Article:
What are the challenges of a Hyflex approach? (or, why can’t we use it?)

As part of The University of East London’s development week, we were asked to provide some training on Hyflex course design. This text and video formed part of that training.

Aha! I hear you say – this is all very well! I’ve just been though the article outlining the benefits of Hyflex methods – but why on earth are you telling me all this if it is not something we can actually use?

Well – firstly there are a number of valuable things we can take from the Hyflex model, and that are useful and applicable to things like the model Dual Delivery we use at UEL.

But there are some practical considerations and problems inherent in the Hyflex model that we need to take account of.


Like most Universities we currently have an immensely complex, costly – but effective and well-established administrative infrastructure designed to enrol students, track students, give students the right access to things and give them the right support when they need it. One of the cost implications of Hyflex is the need to radically overhaul many of these systems.

New mechanisms would be needed to track attendance and participation.

Most administrative systems are designed for consistency, predictability, and repeatability. How do you design an administrative system that can effectively manage modes of delivery that are dynamic and fundamentally uncertain? And – assuming you cannot afford to increase your administrative staff by 1000% – how can you automate that system?

The balance of cost to benefit and risk to reward calculations are frankly rather nerve-wracking.

But there are more potential problems to take into account.

Redesigning Curricula

As discussed in the article introducing Hyflex, the mode of delivery itself has significant implications for modes of assessment and course learning outcomes. In many cases, an overhaul of the curriculum might be necessary to accommodate Hyflex delivery patterns. As Beatty says:

“Course planning should explicitly support facilitating an active and engaging learning community shared by all students regardless of participation mode. This planning takes time”.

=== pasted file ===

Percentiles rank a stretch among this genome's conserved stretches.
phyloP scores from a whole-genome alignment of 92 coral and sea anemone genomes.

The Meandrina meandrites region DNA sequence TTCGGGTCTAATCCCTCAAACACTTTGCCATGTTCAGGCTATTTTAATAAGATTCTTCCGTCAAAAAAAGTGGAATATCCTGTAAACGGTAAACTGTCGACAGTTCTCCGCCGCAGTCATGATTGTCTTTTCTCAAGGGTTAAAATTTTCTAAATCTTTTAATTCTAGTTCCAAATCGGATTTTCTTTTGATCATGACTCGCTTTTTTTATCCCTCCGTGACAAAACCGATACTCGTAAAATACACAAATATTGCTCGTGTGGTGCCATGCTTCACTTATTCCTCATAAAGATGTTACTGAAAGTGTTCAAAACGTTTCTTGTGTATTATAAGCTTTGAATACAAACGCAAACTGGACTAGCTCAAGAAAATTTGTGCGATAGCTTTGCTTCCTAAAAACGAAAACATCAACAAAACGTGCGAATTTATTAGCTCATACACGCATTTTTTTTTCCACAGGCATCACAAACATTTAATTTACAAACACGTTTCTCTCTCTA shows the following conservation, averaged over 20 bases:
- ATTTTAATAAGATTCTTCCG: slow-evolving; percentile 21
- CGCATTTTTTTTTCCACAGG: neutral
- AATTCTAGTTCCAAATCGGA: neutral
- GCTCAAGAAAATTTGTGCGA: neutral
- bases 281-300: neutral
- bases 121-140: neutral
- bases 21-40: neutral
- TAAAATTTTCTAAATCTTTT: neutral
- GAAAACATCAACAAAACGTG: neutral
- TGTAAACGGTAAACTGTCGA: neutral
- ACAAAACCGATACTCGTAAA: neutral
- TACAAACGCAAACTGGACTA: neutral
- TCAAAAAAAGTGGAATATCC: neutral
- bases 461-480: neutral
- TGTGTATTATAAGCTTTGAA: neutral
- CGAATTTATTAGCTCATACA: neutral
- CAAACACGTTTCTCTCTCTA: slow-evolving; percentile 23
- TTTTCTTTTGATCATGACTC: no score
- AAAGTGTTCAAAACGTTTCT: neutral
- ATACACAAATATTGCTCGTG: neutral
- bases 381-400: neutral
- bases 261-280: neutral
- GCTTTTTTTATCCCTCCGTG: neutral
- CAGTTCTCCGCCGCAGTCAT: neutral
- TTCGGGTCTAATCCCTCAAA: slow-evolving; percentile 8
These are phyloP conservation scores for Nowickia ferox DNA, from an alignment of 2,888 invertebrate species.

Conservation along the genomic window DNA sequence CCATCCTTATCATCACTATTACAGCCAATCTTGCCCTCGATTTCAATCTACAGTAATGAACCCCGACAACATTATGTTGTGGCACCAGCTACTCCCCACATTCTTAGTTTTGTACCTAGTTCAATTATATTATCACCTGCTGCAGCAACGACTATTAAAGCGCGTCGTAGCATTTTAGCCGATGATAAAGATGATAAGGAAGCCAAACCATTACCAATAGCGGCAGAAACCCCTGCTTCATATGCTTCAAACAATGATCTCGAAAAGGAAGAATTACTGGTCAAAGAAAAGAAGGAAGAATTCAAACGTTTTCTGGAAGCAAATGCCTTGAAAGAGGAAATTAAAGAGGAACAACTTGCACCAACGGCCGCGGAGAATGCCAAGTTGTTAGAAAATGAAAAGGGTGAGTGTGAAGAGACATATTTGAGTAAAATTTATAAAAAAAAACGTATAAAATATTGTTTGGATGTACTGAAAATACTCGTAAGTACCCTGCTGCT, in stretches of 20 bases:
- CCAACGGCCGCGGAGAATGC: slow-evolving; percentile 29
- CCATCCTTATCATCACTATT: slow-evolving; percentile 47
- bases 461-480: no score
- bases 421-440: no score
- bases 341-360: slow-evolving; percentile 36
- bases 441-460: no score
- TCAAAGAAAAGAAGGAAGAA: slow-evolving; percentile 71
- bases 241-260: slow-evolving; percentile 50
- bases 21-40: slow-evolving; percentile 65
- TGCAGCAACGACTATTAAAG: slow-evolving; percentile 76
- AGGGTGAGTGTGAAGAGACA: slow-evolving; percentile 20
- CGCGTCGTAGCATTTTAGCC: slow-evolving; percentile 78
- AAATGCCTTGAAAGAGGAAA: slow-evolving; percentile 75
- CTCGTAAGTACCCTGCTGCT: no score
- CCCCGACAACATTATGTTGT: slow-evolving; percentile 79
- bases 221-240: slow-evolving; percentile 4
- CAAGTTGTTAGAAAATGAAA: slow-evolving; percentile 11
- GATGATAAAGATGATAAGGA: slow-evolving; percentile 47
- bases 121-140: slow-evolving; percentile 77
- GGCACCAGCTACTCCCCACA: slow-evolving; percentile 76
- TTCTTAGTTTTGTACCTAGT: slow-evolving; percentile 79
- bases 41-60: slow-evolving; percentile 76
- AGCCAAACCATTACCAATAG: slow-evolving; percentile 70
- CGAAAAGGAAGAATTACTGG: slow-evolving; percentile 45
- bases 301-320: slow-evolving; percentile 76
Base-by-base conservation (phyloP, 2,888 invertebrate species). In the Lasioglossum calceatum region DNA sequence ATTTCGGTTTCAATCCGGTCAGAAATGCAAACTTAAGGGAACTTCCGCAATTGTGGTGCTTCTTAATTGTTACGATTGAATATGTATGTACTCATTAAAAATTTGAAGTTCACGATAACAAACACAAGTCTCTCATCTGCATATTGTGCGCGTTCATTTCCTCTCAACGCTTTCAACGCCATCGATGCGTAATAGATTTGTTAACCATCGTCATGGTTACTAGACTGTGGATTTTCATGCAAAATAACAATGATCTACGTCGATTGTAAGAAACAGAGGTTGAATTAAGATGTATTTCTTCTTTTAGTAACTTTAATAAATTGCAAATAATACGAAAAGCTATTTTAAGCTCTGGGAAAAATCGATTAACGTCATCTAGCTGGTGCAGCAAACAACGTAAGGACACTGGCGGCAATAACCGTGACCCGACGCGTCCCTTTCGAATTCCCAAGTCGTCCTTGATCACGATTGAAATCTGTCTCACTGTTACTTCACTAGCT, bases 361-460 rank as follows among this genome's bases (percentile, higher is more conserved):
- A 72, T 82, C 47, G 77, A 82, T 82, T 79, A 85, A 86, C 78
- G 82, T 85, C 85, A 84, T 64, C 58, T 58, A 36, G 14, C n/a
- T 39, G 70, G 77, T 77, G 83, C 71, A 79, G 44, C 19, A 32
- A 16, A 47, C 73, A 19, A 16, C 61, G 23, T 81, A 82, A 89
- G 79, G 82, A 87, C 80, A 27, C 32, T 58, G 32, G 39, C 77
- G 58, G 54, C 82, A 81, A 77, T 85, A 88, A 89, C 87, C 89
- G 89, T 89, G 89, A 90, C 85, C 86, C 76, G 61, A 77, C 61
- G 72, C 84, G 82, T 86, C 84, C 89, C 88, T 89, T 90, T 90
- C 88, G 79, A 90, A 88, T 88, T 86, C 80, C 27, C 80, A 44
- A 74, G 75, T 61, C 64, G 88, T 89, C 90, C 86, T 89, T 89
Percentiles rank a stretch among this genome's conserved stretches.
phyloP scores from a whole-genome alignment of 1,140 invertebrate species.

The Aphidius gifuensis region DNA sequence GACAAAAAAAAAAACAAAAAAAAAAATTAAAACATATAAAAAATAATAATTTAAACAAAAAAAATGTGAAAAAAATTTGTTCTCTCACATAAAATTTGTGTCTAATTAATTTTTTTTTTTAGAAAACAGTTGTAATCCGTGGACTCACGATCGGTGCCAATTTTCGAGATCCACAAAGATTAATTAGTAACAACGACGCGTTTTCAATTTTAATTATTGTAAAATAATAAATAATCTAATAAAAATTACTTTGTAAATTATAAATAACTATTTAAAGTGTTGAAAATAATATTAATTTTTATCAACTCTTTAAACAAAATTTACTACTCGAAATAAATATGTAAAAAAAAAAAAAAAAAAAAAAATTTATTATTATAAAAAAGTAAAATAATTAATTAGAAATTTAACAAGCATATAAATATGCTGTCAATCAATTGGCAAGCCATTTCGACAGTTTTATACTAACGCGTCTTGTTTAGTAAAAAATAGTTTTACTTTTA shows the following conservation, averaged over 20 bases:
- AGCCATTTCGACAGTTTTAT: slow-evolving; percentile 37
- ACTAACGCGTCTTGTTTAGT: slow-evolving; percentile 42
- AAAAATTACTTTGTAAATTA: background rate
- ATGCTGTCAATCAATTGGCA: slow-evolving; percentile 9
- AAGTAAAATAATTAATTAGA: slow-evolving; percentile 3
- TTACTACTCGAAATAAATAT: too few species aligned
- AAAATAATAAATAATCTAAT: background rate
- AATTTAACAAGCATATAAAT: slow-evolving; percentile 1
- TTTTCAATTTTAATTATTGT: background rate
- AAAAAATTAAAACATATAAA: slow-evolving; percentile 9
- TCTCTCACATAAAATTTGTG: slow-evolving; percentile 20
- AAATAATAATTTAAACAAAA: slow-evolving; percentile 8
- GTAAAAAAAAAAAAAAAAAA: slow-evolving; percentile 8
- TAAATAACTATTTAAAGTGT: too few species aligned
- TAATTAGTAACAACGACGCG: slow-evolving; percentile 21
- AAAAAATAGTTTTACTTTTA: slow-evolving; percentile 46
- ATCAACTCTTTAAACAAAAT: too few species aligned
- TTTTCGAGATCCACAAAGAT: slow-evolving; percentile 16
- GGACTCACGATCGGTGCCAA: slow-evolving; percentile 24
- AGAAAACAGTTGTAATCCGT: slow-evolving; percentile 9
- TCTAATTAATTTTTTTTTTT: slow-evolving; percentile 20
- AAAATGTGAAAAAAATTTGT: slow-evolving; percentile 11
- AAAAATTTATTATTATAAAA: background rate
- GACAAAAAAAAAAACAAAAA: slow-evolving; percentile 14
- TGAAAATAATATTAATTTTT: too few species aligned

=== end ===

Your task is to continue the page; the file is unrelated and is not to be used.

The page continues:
Beatty, 2019

I can well imagine. The process of designing a curriculum that incorporates two complete but interchangeable learning paths to fully support both online and in-class participation seems an intimidating one.

Training and Supporting Staff

More intimidating still when we factor in the degree of expertise in online learning design necessary to complete it – requiring extensive faculty support in learning how to teach effectively online, and de sign engaging online content and interactive experiences for students in all participation modes.

Time Costs

But the challenges don’t end when the course has been written and validated – because for teaching staff developing course materials for Hyflex delivery will take longer than developing the same for a single mode class. At the same time, workloads associated with single modules will increase through having to maintain out-of-class interactions with students who expect in-person support and engagement (often in faculty office hours) and students who require online personal support.

How can such demands be effectively supported?

In some institutions that have tried Hyflex methods, staff have been financially compensated for the additional time they spend on course development – in amounts ranging from about $1500 to $5000.

In others, they have had to rearrange other work and contracted teaching hours to allow for HyFlex development. A 20% reduction in teaching hours seems common.

The point is, that using a Hyflex approach to teaching has many complex implications. It requires a whole-institution gathering of decision-makers to understand those implications, and to analyse the long-term investment required to make it successful.


This article has been based on Brian Beatty’s book:

Leave a Reply